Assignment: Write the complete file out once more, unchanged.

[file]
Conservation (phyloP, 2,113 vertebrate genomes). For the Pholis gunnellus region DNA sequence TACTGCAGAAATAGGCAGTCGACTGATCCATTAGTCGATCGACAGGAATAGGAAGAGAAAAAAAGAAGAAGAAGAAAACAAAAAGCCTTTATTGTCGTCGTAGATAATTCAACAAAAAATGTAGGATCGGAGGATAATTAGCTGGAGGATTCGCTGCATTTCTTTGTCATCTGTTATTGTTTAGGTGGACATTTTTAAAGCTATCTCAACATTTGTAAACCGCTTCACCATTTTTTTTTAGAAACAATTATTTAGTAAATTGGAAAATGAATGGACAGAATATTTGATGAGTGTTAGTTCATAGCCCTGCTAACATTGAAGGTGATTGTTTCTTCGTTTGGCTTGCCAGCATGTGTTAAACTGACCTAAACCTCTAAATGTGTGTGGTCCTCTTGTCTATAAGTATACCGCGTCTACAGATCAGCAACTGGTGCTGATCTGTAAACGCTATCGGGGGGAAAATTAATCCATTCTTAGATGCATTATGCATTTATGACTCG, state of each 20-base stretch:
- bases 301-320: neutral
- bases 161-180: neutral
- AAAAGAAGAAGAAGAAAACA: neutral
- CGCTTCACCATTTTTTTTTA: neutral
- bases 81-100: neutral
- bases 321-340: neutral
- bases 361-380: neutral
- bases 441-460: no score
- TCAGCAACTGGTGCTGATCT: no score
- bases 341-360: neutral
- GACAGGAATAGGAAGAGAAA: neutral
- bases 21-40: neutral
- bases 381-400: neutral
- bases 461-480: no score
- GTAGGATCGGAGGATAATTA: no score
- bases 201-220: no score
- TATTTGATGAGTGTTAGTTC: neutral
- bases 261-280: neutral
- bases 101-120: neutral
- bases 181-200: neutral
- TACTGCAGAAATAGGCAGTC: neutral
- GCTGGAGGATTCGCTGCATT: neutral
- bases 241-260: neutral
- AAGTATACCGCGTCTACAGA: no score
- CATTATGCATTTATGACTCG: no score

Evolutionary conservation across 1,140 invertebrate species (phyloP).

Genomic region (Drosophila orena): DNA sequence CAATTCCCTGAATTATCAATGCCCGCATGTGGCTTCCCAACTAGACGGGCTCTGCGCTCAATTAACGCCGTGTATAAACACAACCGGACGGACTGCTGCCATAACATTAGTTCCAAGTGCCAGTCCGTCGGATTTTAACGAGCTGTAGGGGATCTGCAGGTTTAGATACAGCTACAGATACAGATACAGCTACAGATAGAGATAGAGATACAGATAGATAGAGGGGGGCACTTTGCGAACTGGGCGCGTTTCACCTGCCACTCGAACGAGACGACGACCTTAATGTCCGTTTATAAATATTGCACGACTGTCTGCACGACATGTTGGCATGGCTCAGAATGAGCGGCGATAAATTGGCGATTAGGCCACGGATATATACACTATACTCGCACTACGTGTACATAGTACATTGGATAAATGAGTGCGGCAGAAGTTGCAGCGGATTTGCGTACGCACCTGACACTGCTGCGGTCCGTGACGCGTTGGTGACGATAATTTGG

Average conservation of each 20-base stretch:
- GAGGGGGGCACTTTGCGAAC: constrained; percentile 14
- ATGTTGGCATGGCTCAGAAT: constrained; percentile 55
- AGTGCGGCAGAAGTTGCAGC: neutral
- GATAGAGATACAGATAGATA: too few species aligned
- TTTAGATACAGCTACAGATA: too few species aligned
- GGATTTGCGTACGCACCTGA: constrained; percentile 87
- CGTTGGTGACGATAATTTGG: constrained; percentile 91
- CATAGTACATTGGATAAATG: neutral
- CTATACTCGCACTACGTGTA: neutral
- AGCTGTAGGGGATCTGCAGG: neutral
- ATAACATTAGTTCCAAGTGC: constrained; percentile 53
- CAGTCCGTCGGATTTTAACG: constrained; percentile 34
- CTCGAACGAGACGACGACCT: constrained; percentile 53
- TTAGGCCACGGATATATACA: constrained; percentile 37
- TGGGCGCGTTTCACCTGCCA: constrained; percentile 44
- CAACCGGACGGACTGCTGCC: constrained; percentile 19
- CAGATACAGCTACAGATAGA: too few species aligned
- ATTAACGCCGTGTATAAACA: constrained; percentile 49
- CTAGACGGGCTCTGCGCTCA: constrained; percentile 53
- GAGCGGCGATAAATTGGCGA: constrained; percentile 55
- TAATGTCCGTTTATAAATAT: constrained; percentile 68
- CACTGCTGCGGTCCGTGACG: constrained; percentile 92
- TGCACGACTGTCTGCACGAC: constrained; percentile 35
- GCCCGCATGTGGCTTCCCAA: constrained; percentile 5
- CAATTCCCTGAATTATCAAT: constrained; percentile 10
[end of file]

Conservation (phyloP, 2,113 vertebrate genomes). For the Pholis gunnellus region DNA sequence TACTGCAGAAATAGGCAGTCGACTGATCCATTAGTCGATCGACAGGAATAGGAAGAGAAAAAAAGAAGAAGAAGAAAACAAAAAGCCTTTATTGTCGTCGTAGATAATTCAACAAAAAATGTAGGATCGGAGGATAATTAGCTGGAGGATTCGCTGCATTTCTTTGTCATCTGTTATTGTTTAGGTGGACATTTTTAAAGCTATCTCAACATTTGTAAACCGCTTCACCATTTTTTTTTAGAAACAATTATTTAGTAAATTGGAAAATGAATGGACAGAATATTTGATGAGTGTTAGTTCATAGCCCTGCTAACATTGAAGGTGATTGTTTCTTCGTTTGGCTTGCCAGCATGTGTTAAACTGACCTAAACCTCTAAATGTGTGTGGTCCTCTTGTCTATAAGTATACCGCGTCTACAGATCAGCAACTGGTGCTGATCTGTAAACGCTATCGGGGGGAAAATTAATCCATTCTTAGATGCATTATGCATTTATGACTCG, state of each 20-base stretch:
- bases 301-320: neutral
- bases 161-180: neutral
- AAAAGAAGAAGAAGAAAACA: neutral
- CGCTTCACCATTTTTTTTTA: neutral
- bases 81-100: neutral
- bases 321-340: neutral
- bases 361-380: neutral
- bases 441-460: no score
- TCAGCAACTGGTGCTGATCT: no score
- bases 341-360: neutral
- GACAGGAATAGGAAGAGAAA: neutral
- bases 21-40: neutral
- bases 381-400: neutral
- bases 461-480: no score
- GTAGGATCGGAGGATAATTA: no score
- bases 201-220: no score
- TATTTGATGAGTGTTAGTTC: neutral
- bases 261-280: neutral
- bases 101-120: neutral
- bases 181-200: neutral
- TACTGCAGAAATAGGCAGTC: neutral
- GCTGGAGGATTCGCTGCATT: neutral
- bases 241-260: neutral
- AAGTATACCGCGTCTACAGA: no score
- CATTATGCATTTATGACTCG: no score

Evolutionary conservation across 1,140 invertebrate species (phyloP).

Genomic region (Drosophila orena): DNA sequence CAATTCCCTGAATTATCAATGCCCGCATGTGGCTTCCCAACTAGACGGGCTCTGCGCTCAATTAACGCCGTGTATAAACACAACCGGACGGACTGCTGCCATAACATTAGTTCCAAGTGCCAGTCCGTCGGATTTTAACGAGCTGTAGGGGATCTGCAGGTTTAGATACAGCTACAGATACAGATACAGCTACAGATAGAGATAGAGATACAGATAGATAGAGGGGGGCACTTTGCGAACTGGGCGCGTTTCACCTGCCACTCGAACGAGACGACGACCTTAATGTCCGTTTATAAATATTGCACGACTGTCTGCACGACATGTTGGCATGGCTCAGAATGAGCGGCGATAAATTGGCGATTAGGCCACGGATATATACACTATACTCGCACTACGTGTACATAGTACATTGGATAAATGAGTGCGGCAGAAGTTGCAGCGGATTTGCGTACGCACCTGACACTGCTGCGGTCCGTGACGCGTTGGTGACGATAATTTGG

Average conservation of each 20-base stretch:
- GAGGGGGGCACTTTGCGAAC: constrained; percentile 14
- ATGTTGGCATGGCTCAGAAT: constrained; percentile 55
- AGTGCGGCAGAAGTTGCAGC: neutral
- GATAGAGATACAGATAGATA: too few species aligned
- TTTAGATACAGCTACAGATA: too few species aligned
- GGATTTGCGTACGCACCTGA: constrained; percentile 87
- CGTTGGTGACGATAATTTGG: constrained; percentile 91
- CATAGTACATTGGATAAATG: neutral
- CTATACTCGCACTACGTGTA: neutral
- AGCTGTAGGGGATCTGCAGG: neutral
- ATAACATTAGTTCCAAGTGC: constrained; percentile 53
- CAGTCCGTCGGATTTTAACG: constrained; percentile 34
- CTCGAACGAGACGACGACCT: constrained; percentile 53
- TTAGGCCACGGATATATACA: constrained; percentile 37
- TGGGCGCGTTTCACCTGCCA: constrained; percentile 44
- CAACCGGACGGACTGCTGCC: constrained; percentile 19
- CAGATACAGCTACAGATAGA: too few species aligned
- ATTAACGCCGTGTATAAACA: constrained; percentile 49
- CTAGACGGGCTCTGCGCTCA: constrained; percentile 53
- GAGCGGCGATAAATTGGCGA: constrained; percentile 55
- TAATGTCCGTTTATAAATAT: constrained; percentile 68
- CACTGCTGCGGTCCGTGACG: constrained; percentile 92
- TGCACGACTGTCTGCACGAC: constrained; percentile 35
- GCCCGCATGTGGCTTCCCAA: constrained; percentile 5
- CAATTCCCTGAATTATCAAT: constrained; percentile 10